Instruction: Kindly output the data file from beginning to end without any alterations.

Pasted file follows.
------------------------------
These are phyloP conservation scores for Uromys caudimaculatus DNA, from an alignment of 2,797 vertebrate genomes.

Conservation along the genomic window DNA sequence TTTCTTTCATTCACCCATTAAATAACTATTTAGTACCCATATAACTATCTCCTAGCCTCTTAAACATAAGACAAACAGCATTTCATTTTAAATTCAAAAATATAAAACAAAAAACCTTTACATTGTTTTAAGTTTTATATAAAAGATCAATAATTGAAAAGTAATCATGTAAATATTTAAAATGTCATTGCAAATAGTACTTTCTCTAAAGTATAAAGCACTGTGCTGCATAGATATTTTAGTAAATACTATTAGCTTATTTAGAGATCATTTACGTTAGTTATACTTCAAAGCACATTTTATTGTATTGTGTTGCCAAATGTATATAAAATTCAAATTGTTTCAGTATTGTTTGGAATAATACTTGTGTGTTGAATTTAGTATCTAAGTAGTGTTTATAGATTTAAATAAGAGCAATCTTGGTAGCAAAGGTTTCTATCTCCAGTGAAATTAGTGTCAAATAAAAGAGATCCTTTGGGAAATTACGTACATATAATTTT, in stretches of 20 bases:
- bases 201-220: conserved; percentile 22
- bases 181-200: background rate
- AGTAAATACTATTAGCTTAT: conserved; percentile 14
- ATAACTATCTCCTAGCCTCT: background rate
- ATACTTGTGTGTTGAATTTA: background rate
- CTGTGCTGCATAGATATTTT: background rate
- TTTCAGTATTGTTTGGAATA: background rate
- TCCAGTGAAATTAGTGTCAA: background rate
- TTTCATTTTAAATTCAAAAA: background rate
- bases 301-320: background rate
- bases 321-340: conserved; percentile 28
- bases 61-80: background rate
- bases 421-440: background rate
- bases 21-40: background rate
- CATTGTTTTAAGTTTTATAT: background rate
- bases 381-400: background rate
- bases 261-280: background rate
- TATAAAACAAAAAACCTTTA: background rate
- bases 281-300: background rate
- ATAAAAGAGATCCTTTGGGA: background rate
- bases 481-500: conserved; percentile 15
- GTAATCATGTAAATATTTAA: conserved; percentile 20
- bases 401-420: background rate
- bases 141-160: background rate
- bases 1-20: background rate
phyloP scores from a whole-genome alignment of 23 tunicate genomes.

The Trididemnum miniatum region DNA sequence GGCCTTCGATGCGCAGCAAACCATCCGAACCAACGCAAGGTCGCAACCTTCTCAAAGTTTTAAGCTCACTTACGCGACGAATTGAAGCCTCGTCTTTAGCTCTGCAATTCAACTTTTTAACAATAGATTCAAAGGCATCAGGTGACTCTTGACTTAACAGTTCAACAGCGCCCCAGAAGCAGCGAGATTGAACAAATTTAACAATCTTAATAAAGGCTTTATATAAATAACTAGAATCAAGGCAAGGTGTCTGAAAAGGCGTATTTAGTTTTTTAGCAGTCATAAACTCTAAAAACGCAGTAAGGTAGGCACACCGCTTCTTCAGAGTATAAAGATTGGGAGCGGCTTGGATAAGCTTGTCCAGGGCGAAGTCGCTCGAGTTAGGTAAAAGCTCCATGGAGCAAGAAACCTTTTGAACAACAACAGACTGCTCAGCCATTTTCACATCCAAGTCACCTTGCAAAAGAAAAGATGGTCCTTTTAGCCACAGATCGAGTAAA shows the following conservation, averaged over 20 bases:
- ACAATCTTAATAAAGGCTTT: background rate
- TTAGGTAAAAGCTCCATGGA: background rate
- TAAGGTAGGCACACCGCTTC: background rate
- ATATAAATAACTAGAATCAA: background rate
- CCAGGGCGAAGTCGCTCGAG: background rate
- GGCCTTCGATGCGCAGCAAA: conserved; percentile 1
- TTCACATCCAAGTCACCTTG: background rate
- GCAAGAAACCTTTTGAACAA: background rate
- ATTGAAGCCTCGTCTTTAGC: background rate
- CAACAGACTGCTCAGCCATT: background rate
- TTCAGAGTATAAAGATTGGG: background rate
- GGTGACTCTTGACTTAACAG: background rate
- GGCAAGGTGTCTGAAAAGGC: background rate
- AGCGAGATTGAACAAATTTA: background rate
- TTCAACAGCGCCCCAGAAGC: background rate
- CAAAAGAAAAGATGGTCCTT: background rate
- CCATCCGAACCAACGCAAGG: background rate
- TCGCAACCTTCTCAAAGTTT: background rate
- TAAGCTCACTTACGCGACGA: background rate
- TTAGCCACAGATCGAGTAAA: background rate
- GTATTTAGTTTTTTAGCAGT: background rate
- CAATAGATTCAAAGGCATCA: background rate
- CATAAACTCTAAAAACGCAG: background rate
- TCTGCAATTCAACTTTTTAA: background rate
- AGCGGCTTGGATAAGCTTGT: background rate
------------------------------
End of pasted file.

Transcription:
These are phyloP conservation scores for Uromys caudimaculatus DNA, from an alignment of 2,797 vertebrate genomes.

Conservation along the genomic window DNA sequence TTTCTTTCATTCACCCATTAAATAACTATTTAGTACCCATATAACTATCTCCTAGCCTCTTAAACATAAGACAAACAGCATTTCATTTTAAATTCAAAAATATAAAACAAAAAACCTTTACATTGTTTTAAGTTTTATATAAAAGATCAATAATTGAAAAGTAATCATGTAAATATTTAAAATGTCATTGCAAATAGTACTTTCTCTAAAGTATAAAGCACTGTGCTGCATAGATATTTTAGTAAATACTATTAGCTTATTTAGAGATCATTTACGTTAGTTATACTTCAAAGCACATTTTATTGTATTGTGTTGCCAAATGTATATAAAATTCAAATTGTTTCAGTATTGTTTGGAATAATACTTGTGTGTTGAATTTAGTATCTAAGTAGTGTTTATAGATTTAAATAAGAGCAATCTTGGTAGCAAAGGTTTCTATCTCCAGTGAAATTAGTGTCAAATAAAAGAGATCCTTTGGGAAATTACGTACATATAATTTT, in stretches of 20 bases:
- bases 201-220: conserved; percentile 22
- bases 181-200: background rate
- AGTAAATACTATTAGCTTAT: conserved; percentile 14
- ATAACTATCTCCTAGCCTCT: background rate
- ATACTTGTGTGTTGAATTTA: background rate
- CTGTGCTGCATAGATATTTT: background rate
- TTTCAGTATTGTTTGGAATA: background rate
- TCCAGTGAAATTAGTGTCAA: background rate
- TTTCATTTTAAATTCAAAAA: background rate
- bases 301-320: background rate
- bases 321-340: conserved; percentile 28
- bases 61-80: background rate
- bases 421-440: background rate
- bases 21-40: background rate
- CATTGTTTTAAGTTTTATAT: background rate
- bases 381-400: background rate
- bases 261-280: background rate
- TATAAAACAAAAAACCTTTA: background rate
- bases 281-300: background rate
- ATAAAAGAGATCCTTTGGGA: background rate
- bases 481-500: conserved; percentile 15
- GTAATCATGTAAATATTTAA: conserved; percentile 20
- bases 401-420: background rate
- bases 141-160: background rate
- bases 1-20: background rate
phyloP scores from a whole-genome alignment of 23 tunicate genomes.

The Trididemnum miniatum region DNA sequence GGCCTTCGATGCGCAGCAAACCATCCGAACCAACGCAAGGTCGCAACCTTCTCAAAGTTTTAAGCTCACTTACGCGACGAATTGAAGCCTCGTCTTTAGCTCTGCAATTCAACTTTTTAACAATAGATTCAAAGGCATCAGGTGACTCTTGACTTAACAGTTCAACAGCGCCCCAGAAGCAGCGAGATTGAACAAATTTAACAATCTTAATAAAGGCTTTATATAAATAACTAGAATCAAGGCAAGGTGTCTGAAAAGGCGTATTTAGTTTTTTAGCAGTCATAAACTCTAAAAACGCAGTAAGGTAGGCACACCGCTTCTTCAGAGTATAAAGATTGGGAGCGGCTTGGATAAGCTTGTCCAGGGCGAAGTCGCTCGAGTTAGGTAAAAGCTCCATGGAGCAAGAAACCTTTTGAACAACAACAGACTGCTCAGCCATTTTCACATCCAAGTCACCTTGCAAAAGAAAAGATGGTCCTTTTAGCCACAGATCGAGTAAA shows the following conservation, averaged over 20 bases:
- ACAATCTTAATAAAGGCTTT: background rate
- TTAGGTAAAAGCTCCATGGA: background rate
- TAAGGTAGGCACACCGCTTC: background rate
- ATATAAATAACTAGAATCAA: background rate
- CCAGGGCGAAGTCGCTCGAG: background rate
- GGCCTTCGATGCGCAGCAAA: conserved; percentile 1
- TTCACATCCAAGTCACCTTG: background rate
- GCAAGAAACCTTTTGAACAA: background rate
- ATTGAAGCCTCGTCTTTAGC: background rate
- CAACAGACTGCTCAGCCATT: background rate
- TTCAGAGTATAAAGATTGGG: background rate
- GGTGACTCTTGACTTAACAG: background rate
- GGCAAGGTGTCTGAAAAGGC: background rate
- AGCGAGATTGAACAAATTTA: background rate
- TTCAACAGCGCCCCAGAAGC: background rate
- CAAAAGAAAAGATGGTCCTT: background rate
- CCATCCGAACCAACGCAAGG: background rate
- TCGCAACCTTCTCAAAGTTT: background rate
- TAAGCTCACTTACGCGACGA: background rate
- TTAGCCACAGATCGAGTAAA: background rate
- GTATTTAGTTTTTTAGCAGT: background rate
- CAATAGATTCAAAGGCATCA: background rate
- CATAAACTCTAAAAACGCAG: background rate
- TCTGCAATTCAACTTTTTAA: background rate
- AGCGGCTTGGATAAGCTTGT: background rate